Scientists at the National Institute of Biomedical Imaging and Bioengineering (NIBIB) announced May 7 they had merged two microscope technologies to generate clearer images of rapid processes occurring inside human cells.
Their research was published on May 7 in Nature Methods, according to a NIH press release.
The multifaceted microscope is an improvement to traditional Total Internal Reflection Flourescence (TIRF) microscopy, explained Hari Shroff, PhD, explained chief of NIBIB’s lab section on High Resolution Optical Imaging.
Though TIRF microscopy can create high contrast images by minimizing out-of-focus light, TRIF's ability to improve image resolution takes time and can blur images of small cell features.
In response, Shroff and his colleagues modified a high-speed, super resolution microscope to perform like a TIRF microscope. By combining the two types, the researchers were able to observe processes within cells roughly 10 times faster than other microscopes at similar resolutions.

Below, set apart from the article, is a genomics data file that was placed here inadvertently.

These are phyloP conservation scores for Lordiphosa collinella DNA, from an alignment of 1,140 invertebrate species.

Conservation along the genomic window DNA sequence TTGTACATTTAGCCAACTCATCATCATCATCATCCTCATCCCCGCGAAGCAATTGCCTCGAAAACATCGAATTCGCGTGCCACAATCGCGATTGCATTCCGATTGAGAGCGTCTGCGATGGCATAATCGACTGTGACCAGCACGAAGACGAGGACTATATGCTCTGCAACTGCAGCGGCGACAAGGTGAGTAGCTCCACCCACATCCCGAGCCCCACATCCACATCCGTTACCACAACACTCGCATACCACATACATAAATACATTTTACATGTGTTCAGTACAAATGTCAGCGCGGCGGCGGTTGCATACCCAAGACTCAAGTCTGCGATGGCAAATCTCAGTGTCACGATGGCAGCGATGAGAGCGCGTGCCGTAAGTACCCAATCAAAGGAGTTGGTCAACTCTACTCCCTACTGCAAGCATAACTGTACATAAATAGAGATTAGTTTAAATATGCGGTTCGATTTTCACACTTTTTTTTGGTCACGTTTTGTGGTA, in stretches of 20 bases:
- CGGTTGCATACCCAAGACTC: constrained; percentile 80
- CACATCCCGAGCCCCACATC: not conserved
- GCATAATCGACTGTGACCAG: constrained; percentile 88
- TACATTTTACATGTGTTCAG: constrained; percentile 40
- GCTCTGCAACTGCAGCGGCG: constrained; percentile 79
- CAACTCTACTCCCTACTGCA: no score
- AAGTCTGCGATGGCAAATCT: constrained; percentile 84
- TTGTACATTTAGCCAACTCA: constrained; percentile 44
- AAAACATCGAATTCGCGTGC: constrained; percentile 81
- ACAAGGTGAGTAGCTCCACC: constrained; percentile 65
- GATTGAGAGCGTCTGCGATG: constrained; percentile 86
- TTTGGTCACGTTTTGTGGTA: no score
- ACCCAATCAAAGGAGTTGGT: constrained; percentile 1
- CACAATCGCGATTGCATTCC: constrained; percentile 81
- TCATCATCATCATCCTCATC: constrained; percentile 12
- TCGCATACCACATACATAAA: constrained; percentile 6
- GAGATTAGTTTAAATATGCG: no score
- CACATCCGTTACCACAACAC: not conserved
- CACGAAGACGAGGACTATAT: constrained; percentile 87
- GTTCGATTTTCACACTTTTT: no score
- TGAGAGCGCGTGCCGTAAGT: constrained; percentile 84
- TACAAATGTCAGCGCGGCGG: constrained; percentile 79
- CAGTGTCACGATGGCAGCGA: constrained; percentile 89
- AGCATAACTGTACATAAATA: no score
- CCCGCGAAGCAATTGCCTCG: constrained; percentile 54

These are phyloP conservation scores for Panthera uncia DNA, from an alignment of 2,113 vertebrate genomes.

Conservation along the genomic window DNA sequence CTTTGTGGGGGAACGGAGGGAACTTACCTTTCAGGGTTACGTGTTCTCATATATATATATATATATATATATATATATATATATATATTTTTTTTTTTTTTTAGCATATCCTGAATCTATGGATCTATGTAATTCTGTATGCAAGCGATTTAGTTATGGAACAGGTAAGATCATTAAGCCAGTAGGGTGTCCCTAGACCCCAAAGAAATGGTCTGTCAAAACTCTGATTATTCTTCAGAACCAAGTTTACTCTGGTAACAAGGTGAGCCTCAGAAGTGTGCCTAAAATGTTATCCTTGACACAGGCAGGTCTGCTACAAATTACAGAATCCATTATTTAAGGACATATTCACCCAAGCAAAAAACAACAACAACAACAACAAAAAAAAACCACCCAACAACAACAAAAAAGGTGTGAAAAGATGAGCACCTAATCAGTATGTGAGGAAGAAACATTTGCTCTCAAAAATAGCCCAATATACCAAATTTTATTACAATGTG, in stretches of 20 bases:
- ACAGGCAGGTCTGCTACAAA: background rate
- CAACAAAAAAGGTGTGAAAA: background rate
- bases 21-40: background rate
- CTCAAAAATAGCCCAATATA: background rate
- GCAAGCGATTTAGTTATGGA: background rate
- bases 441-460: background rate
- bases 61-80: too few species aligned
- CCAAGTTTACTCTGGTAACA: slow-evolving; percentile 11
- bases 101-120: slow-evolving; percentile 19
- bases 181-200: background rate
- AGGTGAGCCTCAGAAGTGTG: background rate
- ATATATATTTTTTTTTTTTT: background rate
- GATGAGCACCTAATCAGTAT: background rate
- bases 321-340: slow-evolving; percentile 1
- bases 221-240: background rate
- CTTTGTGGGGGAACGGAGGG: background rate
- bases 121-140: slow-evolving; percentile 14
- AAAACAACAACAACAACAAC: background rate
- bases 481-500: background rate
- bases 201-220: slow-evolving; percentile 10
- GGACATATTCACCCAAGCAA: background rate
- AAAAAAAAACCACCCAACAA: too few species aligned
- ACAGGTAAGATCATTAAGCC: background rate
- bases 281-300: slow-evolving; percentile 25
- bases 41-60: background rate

“TIRF microscopy has been around for more than 30 years and it is so useful that it will likely be around for at least the next 30,” Shroff said in a prepared statement. “Our method improves the spatial resolution of TIRF microscopy without compromising speed—something that no other microscope can do. We hope it helps us clarify high-speed biology that might otherwise be hidden or blurred by other microscopes so that we can better understand how biological processes work.”
The researchers were able to follow rapidly moving Rab11 particles near the plasma membrane of human cells, according to the release, which otherwise would look blurry. They also could identify the dynamics and spatial distribution of HRas, a protein that responsible for facilitating the growth of malignancy.